I set out this year to read more books, and—with the extra leisure time I have taking the train to work—I’ve been pretty successful. I’m on my 23rd book of 2010. With two months left, I figure I should finish 25 or 26 by the end of the year.
A little early, I thought I’d share my favorite literary discoveries of 2010. These aren’t all necessarily the very favorite books I’ve read this year, but they are each recommendable and—I found—unique in some terrific way. None of them are 2010 releases since more often than not, I’m playing catch up on books that are somewhat comparable to my own writing.
I can’t say enough good things about Clegg’s retelling of the King Arthur legend. In fact, I’m repeating myself from an August 18th post on retold fairy tales and legends. In brief, this fantastic novel takes place in the richly imagined Medieval world of Broceliande, a bit reminiscent of Gregory Maguire’s Wicked, and tells the story of young Mordred’s coming of age under the tutelage of the magickal Merlin. If you enjoy stories that subvert villains and heroes (Arthur gets quite a send-up), you couldn’t do much better.
I liked Mordred so much, I wrote to Douglas Clegg to tell him, and I received a nice reply with the sad news that his planned trilogy was thwarted due to issues with the publisher Alyson, despite the fact that the book sold well and got great reviews. I’m crossing my fingers that the other books get bought fast by a big publishing house.
Switching genres completely, I loved this quiet, friends-gathering-for-a-summer-weekend drama. Sort of Love, Valour, Compassion meets Ordinary People, it’s a study of the inner world of four people managing loss and damaged relationships. The Weekend was my introduction to Cameron and left me mightily impressed.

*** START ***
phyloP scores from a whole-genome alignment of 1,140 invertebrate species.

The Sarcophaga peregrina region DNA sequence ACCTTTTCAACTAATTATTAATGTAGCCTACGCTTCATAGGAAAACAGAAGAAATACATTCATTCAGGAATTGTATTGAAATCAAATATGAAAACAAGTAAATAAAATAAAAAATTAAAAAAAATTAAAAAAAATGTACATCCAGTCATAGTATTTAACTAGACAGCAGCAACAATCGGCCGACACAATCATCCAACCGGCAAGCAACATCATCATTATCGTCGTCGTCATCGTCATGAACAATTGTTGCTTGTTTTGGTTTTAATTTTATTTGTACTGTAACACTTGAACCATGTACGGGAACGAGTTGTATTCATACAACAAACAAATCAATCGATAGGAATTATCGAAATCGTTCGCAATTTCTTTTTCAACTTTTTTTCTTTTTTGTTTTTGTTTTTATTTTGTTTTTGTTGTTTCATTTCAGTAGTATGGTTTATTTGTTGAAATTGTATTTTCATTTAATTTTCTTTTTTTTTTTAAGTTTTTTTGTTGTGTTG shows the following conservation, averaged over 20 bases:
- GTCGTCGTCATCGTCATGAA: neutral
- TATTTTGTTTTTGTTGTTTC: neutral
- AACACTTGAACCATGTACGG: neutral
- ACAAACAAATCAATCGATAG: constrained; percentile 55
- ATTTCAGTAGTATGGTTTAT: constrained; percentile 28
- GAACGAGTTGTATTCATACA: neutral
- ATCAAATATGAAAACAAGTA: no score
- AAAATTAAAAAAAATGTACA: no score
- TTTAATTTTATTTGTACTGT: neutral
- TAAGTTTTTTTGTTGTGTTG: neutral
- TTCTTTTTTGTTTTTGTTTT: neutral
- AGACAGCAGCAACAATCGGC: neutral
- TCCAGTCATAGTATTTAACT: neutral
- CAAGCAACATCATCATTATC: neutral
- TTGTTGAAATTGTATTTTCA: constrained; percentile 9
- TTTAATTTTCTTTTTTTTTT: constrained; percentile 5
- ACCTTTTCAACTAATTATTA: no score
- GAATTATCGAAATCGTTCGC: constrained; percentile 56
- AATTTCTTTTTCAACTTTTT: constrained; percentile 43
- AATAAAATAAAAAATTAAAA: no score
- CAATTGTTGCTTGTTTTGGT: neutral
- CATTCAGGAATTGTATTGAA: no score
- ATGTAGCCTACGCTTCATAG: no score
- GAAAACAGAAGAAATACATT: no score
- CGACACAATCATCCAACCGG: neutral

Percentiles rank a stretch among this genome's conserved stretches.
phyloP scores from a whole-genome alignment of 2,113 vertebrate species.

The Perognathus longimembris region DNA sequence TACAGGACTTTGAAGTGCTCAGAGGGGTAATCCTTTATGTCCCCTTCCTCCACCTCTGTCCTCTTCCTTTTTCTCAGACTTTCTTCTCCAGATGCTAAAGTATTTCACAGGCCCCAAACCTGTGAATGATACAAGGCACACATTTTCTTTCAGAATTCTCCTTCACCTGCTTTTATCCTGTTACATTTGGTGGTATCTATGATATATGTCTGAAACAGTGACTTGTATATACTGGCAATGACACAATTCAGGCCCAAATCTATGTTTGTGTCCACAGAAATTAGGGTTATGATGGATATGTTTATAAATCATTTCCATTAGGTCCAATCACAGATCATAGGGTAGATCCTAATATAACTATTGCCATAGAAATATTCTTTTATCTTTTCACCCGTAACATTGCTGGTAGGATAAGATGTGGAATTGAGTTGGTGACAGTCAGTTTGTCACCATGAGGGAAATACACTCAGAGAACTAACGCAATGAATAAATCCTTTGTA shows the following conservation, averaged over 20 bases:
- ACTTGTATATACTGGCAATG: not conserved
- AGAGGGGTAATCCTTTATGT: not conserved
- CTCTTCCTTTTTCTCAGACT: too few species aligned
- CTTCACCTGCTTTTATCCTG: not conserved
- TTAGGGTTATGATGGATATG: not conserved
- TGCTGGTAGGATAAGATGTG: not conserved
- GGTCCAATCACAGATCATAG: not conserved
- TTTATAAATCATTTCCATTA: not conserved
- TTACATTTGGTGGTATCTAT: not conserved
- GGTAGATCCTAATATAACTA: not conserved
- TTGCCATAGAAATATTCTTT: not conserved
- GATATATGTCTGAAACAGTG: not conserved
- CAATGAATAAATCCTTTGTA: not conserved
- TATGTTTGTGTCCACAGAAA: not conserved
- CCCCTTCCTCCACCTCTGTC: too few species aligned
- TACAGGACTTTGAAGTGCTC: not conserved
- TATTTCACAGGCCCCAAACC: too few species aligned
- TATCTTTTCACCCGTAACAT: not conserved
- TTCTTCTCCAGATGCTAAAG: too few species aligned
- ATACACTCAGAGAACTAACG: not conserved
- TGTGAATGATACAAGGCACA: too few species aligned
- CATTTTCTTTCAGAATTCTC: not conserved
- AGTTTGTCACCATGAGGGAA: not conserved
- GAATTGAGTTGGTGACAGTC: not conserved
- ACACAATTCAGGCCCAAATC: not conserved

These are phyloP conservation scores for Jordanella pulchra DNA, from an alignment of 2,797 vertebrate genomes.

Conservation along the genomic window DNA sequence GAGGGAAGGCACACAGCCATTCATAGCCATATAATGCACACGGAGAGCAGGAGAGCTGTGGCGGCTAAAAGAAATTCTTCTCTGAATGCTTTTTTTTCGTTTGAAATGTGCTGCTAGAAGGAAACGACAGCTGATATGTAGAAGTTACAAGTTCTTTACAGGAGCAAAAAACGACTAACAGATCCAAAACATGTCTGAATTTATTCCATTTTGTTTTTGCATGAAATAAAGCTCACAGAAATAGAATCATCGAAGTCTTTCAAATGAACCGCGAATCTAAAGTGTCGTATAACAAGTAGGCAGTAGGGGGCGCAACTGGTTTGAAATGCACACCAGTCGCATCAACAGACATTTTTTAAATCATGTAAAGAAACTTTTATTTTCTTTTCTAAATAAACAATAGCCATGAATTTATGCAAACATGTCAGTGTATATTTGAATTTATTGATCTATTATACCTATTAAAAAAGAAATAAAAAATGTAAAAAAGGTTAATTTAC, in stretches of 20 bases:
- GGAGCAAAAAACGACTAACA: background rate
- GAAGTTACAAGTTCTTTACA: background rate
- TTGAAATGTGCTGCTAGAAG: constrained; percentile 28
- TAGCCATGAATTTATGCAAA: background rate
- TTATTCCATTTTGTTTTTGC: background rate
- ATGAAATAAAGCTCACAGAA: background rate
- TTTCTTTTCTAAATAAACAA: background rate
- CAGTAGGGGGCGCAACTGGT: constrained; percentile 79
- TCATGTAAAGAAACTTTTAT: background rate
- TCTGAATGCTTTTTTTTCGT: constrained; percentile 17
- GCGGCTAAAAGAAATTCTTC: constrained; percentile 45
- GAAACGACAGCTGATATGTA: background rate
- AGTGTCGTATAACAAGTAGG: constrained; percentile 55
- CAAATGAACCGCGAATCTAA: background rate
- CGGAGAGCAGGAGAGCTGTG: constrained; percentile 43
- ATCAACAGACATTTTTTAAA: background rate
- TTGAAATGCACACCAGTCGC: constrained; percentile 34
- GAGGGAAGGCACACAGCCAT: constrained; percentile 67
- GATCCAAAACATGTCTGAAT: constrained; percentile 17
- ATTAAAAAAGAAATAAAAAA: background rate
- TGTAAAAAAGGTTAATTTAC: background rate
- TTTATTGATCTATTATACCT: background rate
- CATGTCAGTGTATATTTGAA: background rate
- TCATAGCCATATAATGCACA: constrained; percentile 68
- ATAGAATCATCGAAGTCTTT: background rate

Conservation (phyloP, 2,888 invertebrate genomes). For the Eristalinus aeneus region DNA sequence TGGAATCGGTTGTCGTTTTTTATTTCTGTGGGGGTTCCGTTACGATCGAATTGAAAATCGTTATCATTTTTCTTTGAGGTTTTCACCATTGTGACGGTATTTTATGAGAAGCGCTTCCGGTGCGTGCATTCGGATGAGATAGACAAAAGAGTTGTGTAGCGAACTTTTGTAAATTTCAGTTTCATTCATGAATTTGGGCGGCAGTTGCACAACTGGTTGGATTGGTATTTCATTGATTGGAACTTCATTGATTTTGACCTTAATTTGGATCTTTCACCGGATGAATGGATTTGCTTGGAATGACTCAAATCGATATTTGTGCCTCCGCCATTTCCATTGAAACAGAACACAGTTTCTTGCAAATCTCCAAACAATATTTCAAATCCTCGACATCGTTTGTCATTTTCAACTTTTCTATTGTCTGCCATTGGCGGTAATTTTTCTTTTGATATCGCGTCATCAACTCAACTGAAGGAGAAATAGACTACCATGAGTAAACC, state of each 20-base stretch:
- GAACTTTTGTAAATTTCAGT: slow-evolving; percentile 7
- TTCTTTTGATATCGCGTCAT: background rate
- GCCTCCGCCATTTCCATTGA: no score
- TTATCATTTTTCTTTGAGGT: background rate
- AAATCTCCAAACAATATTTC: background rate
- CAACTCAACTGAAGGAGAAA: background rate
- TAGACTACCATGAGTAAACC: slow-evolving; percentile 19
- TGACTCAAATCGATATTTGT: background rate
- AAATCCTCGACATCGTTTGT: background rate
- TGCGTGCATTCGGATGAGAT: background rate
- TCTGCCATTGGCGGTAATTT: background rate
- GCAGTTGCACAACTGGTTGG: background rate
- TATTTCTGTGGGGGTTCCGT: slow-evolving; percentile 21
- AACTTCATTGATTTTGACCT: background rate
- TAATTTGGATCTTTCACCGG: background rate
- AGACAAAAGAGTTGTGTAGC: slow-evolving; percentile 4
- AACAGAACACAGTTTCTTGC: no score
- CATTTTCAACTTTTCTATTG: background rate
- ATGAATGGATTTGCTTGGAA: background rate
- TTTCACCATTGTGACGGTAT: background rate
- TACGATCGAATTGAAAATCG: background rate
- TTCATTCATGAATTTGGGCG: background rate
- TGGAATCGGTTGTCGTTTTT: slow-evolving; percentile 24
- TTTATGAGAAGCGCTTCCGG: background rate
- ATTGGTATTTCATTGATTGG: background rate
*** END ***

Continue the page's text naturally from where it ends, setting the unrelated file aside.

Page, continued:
The Ranger’s Apprentice hardly needs my testimonial. The franchise has been wildly successful across the globe and still fills up book displays at all the bookstore chains. But as a reader who is a trifle timid about high fantasy, it was an unusual pick for me and highly satisfying.
The Ranger’s Apprentice–dare I say–surpasses the Harry Potter series in its portrayal of a teen hero. I was surprised by the degree of character development actually since it is a “boy’s book” with swords, dark magic and fantasy creatures with impossible to pronounce names. In the midst of it, there are great plot lines about how boys succeed when they’re not the physical ideal and the frightening world of bullying victims.
Little did I know, there’s a mystery series set in Ancient Rome. Saylor’s Gordianus–The Finder–is the Ellery Queen of the ancient world. Historical authenticity is a big selling point for his Roma Sub Rosa series with The Finder navigating the real life dramas of such figures as Cicero, Marcus Crassus and Catilina. The Venus Throw is about the murder of an Egyptian diplomat amidst the Republic’s designs on the Egyptian kingdom and the demise of the wealthy Claudia family. A fun diversion.
This retelling of the ancient Greek Atalanta myth provides a nice portrayal of a non-gender conforming girl and moves along briskly with well written action. I would have liked a little something more unexpected in the “retelling,” and it’s hard to reconcile the fiercely independent Atalanta getting married in the end. But as one of very few Young Adult novels tackling Greek mythology—hmmm, not a bad idea—it’s fresh and worth the read.